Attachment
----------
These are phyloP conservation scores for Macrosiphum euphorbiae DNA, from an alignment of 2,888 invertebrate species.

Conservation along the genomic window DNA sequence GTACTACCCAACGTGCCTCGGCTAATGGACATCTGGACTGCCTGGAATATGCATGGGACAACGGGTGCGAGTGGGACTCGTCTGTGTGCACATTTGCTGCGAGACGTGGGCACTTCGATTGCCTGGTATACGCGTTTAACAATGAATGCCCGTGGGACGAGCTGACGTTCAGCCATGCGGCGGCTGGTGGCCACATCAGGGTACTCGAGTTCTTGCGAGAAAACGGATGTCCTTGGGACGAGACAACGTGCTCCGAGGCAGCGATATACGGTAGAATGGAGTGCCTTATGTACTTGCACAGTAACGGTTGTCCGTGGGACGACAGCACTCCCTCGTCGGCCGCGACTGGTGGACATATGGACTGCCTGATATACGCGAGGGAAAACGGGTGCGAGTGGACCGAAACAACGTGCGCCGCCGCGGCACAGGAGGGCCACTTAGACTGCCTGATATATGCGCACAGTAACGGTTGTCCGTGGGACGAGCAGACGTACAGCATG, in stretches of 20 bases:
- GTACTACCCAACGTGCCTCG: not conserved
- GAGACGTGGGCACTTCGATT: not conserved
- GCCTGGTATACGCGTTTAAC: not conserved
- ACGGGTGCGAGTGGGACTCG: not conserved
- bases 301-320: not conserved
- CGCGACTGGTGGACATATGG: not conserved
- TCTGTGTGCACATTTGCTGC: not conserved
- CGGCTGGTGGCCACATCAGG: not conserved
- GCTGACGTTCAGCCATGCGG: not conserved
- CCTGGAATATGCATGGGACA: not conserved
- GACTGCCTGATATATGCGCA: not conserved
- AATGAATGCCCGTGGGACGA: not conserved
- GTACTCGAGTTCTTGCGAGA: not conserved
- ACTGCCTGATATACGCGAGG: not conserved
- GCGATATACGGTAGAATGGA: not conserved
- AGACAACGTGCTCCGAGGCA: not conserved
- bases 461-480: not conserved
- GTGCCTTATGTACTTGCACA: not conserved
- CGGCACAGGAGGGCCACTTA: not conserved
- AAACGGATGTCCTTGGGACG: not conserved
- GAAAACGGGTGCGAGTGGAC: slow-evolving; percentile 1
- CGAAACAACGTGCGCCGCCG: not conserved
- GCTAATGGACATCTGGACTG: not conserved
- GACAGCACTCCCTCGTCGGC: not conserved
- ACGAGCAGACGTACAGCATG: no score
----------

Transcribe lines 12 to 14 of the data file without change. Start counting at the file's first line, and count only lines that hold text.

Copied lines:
- CCTGGAATATGCATGGGACA: not conserved
- GACTGCCTGATATATGCGCA: not conserved
- AATGAATGCCCGTGGGACGA: not conserved